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I'm Crazy

A 128-page, self-published graphic novel, 2009.

Category: autobiography.

Author(s): Adam Bourret.

Adam worrying, with his boyfriend

Adam Bourret's I'm Crazy is the autobiographical story of a young gay man suffering from obsessive compulsive disorder, who tries to build a life for himself and face his fears.
Built in a series of vignettes, this book takes the reader on a powerful journey, through the eyes of Adam's fictional self, with striking imagery cohabiting with everyday life scenes made all the more moving as the main character often fears losing his grip on reality.

The book opens with a scene depicting Adam and his boyfriend Alistair having sex. The impression left by that scene is that being gay is definitely not part of the problems Adam has to deal with. In fact, gayness is never brought up as a difficulty at all. Adam happens to be gay, so his love life is with a guy. That's it. Nothing more, nothing less. Then Adam (and the reader) can concentrate on what is the problem: ten years ago, Adam, then a teenager, was diagnosed with Obsessive Compulsive Disorder, and not the kind that makes you wash your hands ten times in a row. Adam has strong anxiety attacks, little things, little worries we all have in our daily life becoming so serious they inhabit all his thoughts. At various times, Adam worries about being a racist, a paedophile...and about something else, something so awful for him that he's told only very few people about it and which we come to understand through the whole book. In fact, his innermost secret is one of the narrative threads of a book which include several, making it far more than the sum of its vignettes parts.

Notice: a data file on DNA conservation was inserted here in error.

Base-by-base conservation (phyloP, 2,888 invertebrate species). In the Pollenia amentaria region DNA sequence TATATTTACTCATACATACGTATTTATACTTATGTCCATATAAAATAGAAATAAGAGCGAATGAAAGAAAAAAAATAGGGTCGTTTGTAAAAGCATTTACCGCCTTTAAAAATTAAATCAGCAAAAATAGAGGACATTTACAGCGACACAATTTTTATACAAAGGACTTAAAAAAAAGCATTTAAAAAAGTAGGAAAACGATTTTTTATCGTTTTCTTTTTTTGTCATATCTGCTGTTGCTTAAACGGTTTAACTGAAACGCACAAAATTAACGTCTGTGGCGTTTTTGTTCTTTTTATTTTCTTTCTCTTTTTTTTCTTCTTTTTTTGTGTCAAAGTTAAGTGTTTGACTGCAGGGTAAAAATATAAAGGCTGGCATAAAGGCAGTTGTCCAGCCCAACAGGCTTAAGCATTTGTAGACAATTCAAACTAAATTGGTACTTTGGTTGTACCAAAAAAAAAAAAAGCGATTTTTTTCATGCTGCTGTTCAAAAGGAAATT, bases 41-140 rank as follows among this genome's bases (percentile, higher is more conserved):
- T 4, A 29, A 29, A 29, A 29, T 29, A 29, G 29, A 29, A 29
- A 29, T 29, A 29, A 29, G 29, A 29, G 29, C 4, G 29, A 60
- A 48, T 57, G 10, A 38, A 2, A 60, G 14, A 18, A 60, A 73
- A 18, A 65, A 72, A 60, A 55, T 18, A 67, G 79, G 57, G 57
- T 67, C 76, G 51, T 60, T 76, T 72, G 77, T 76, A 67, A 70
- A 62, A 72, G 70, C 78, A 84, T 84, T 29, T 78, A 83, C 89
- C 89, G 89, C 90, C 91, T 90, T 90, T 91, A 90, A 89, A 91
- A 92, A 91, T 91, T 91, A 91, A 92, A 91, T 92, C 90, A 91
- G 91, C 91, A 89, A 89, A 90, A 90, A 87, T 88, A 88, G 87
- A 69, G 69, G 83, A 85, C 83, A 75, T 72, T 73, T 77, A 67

This being a graphic novel, some strong visuals are used throughout, such as a tree painfully growing through his body as he stands in the streets, to figure an anxiety attack, or his suicidal thoughts taking the form of a weird, lumpy creature sitting contentedly on his bed. In fact, I thought the art was very effective in conveying the characters' thoughts and emotions, while enabling the reader (and maybe the author) to distance themselves slightly, through a style that doesn't try to do what mainstream cinema music usually does, i.e. control and amplify the reader's emotions.

Adam battles with fears of being left alone, of hurting people he loves, of being worthless. Most people have those thoughts at one point or another, but for someone with OCD, these fears can be crippling. The portrait Adam Bourret offers of himself in I'm Crazy is finally optimistic, as he shows himself surrounded by friends and family, becoming more comfortable with relationships of various kinds.

You can buy the book on the artist's site, or read the continuing serialization at the same address.

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